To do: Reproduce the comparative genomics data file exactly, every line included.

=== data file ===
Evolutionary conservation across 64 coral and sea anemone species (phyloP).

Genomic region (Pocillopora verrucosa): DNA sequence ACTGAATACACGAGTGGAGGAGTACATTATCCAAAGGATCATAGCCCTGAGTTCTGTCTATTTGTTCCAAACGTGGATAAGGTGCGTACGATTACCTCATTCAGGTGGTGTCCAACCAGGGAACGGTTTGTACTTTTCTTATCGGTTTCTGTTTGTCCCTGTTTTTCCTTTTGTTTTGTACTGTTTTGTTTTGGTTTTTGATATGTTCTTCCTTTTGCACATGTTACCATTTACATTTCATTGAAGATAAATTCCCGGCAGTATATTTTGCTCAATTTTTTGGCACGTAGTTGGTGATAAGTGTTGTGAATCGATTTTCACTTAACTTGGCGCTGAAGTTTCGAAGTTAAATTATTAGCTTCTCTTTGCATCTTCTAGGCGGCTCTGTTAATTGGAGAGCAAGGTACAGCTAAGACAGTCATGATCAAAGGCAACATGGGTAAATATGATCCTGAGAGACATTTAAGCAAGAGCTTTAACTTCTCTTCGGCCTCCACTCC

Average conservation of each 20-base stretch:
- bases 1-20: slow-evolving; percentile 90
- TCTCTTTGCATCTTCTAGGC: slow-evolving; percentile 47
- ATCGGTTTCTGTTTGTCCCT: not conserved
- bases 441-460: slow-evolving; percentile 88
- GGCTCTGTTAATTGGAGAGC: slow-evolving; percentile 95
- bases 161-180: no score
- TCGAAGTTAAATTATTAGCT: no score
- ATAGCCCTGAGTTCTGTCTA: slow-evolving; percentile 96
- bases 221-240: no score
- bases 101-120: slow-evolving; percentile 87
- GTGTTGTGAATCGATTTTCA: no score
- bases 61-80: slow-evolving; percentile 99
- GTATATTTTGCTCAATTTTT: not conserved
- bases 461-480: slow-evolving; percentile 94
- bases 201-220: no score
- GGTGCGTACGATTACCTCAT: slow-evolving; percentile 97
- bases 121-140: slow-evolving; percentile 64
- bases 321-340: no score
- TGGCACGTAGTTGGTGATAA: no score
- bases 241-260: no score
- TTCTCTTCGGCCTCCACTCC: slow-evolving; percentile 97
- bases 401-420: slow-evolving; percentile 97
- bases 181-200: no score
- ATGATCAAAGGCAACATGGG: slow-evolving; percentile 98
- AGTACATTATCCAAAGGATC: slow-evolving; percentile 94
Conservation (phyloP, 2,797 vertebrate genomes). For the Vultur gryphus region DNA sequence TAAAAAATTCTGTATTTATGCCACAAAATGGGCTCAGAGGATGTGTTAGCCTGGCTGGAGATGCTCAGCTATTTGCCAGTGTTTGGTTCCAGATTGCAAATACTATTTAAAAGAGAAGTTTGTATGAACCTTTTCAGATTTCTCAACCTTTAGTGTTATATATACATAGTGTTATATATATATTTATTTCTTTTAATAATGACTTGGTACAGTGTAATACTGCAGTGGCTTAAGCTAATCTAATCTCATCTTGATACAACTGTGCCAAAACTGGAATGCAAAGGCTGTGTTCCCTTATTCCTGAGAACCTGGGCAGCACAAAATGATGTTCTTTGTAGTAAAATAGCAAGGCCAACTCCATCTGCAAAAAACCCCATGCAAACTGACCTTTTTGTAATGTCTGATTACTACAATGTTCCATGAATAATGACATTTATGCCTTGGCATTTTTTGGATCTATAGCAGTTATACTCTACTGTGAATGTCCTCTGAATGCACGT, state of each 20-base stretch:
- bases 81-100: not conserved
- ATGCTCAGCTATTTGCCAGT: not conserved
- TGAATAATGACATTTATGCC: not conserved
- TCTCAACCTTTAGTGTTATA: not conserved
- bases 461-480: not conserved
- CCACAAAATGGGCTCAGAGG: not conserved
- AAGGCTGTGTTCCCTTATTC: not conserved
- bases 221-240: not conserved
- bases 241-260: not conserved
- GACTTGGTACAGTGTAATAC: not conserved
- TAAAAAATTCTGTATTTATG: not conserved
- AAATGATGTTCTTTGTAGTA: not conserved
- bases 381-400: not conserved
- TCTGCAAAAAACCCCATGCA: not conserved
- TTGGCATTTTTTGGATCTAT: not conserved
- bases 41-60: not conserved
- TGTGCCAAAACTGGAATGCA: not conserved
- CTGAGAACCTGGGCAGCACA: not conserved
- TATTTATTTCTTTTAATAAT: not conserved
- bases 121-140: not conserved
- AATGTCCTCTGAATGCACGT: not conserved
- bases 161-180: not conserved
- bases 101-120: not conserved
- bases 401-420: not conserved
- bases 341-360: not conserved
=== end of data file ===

Evolutionary conservation across 64 coral and sea anemone species (phyloP).

Genomic region (Pocillopora verrucosa): DNA sequence ACTGAATACACGAGTGGAGGAGTACATTATCCAAAGGATCATAGCCCTGAGTTCTGTCTATTTGTTCCAAACGTGGATAAGGTGCGTACGATTACCTCATTCAGGTGGTGTCCAACCAGGGAACGGTTTGTACTTTTCTTATCGGTTTCTGTTTGTCCCTGTTTTTCCTTTTGTTTTGTACTGTTTTGTTTTGGTTTTTGATATGTTCTTCCTTTTGCACATGTTACCATTTACATTTCATTGAAGATAAATTCCCGGCAGTATATTTTGCTCAATTTTTTGGCACGTAGTTGGTGATAAGTGTTGTGAATCGATTTTCACTTAACTTGGCGCTGAAGTTTCGAAGTTAAATTATTAGCTTCTCTTTGCATCTTCTAGGCGGCTCTGTTAATTGGAGAGCAAGGTACAGCTAAGACAGTCATGATCAAAGGCAACATGGGTAAATATGATCCTGAGAGACATTTAAGCAAGAGCTTTAACTTCTCTTCGGCCTCCACTCC

Average conservation of each 20-base stretch:
- bases 1-20: slow-evolving; percentile 90
- TCTCTTTGCATCTTCTAGGC: slow-evolving; percentile 47
- ATCGGTTTCTGTTTGTCCCT: not conserved
- bases 441-460: slow-evolving; percentile 88
- GGCTCTGTTAATTGGAGAGC: slow-evolving; percentile 95
- bases 161-180: no score
- TCGAAGTTAAATTATTAGCT: no score
- ATAGCCCTGAGTTCTGTCTA: slow-evolving; percentile 96
- bases 221-240: no score
- bases 101-120: slow-evolving; percentile 87
- GTGTTGTGAATCGATTTTCA: no score
- bases 61-80: slow-evolving; percentile 99
- GTATATTTTGCTCAATTTTT: not conserved
- bases 461-480: slow-evolving; percentile 94
- bases 201-220: no score
- GGTGCGTACGATTACCTCAT: slow-evolving; percentile 97
- bases 121-140: slow-evolving; percentile 64
- bases 321-340: no score
- TGGCACGTAGTTGGTGATAA: no score
- bases 241-260: no score
- TTCTCTTCGGCCTCCACTCC: slow-evolving; percentile 97
- bases 401-420: slow-evolving; percentile 97
- bases 181-200: no score
- ATGATCAAAGGCAACATGGG: slow-evolving; percentile 98
- AGTACATTATCCAAAGGATC: slow-evolving; percentile 94
Conservation (phyloP, 2,797 vertebrate genomes). For the Vultur gryphus region DNA sequence TAAAAAATTCTGTATTTATGCCACAAAATGGGCTCAGAGGATGTGTTAGCCTGGCTGGAGATGCTCAGCTATTTGCCAGTGTTTGGTTCCAGATTGCAAATACTATTTAAAAGAGAAGTTTGTATGAACCTTTTCAGATTTCTCAACCTTTAGTGTTATATATACATAGTGTTATATATATATTTATTTCTTTTAATAATGACTTGGTACAGTGTAATACTGCAGTGGCTTAAGCTAATCTAATCTCATCTTGATACAACTGTGCCAAAACTGGAATGCAAAGGCTGTGTTCCCTTATTCCTGAGAACCTGGGCAGCACAAAATGATGTTCTTTGTAGTAAAATAGCAAGGCCAACTCCATCTGCAAAAAACCCCATGCAAACTGACCTTTTTGTAATGTCTGATTACTACAATGTTCCATGAATAATGACATTTATGCCTTGGCATTTTTTGGATCTATAGCAGTTATACTCTACTGTGAATGTCCTCTGAATGCACGT, state of each 20-base stretch:
- bases 81-100: not conserved
- ATGCTCAGCTATTTGCCAGT: not conserved
- TGAATAATGACATTTATGCC: not conserved
- TCTCAACCTTTAGTGTTATA: not conserved
- bases 461-480: not conserved
- CCACAAAATGGGCTCAGAGG: not conserved
- AAGGCTGTGTTCCCTTATTC: not conserved
- bases 221-240: not conserved
- bases 241-260: not conserved
- GACTTGGTACAGTGTAATAC: not conserved
- TAAAAAATTCTGTATTTATG: not conserved
- AAATGATGTTCTTTGTAGTA: not conserved
- bases 381-400: not conserved
- TCTGCAAAAAACCCCATGCA: not conserved
- TTGGCATTTTTTGGATCTAT: not conserved
- bases 41-60: not conserved
- TGTGCCAAAACTGGAATGCA: not conserved
- CTGAGAACCTGGGCAGCACA: not conserved
- TATTTATTTCTTTTAATAAT: not conserved
- bases 121-140: not conserved
- AATGTCCTCTGAATGCACGT: not conserved
- bases 161-180: not conserved
- bases 101-120: not conserved
- bases 401-420: not conserved
- bases 341-360: not conserved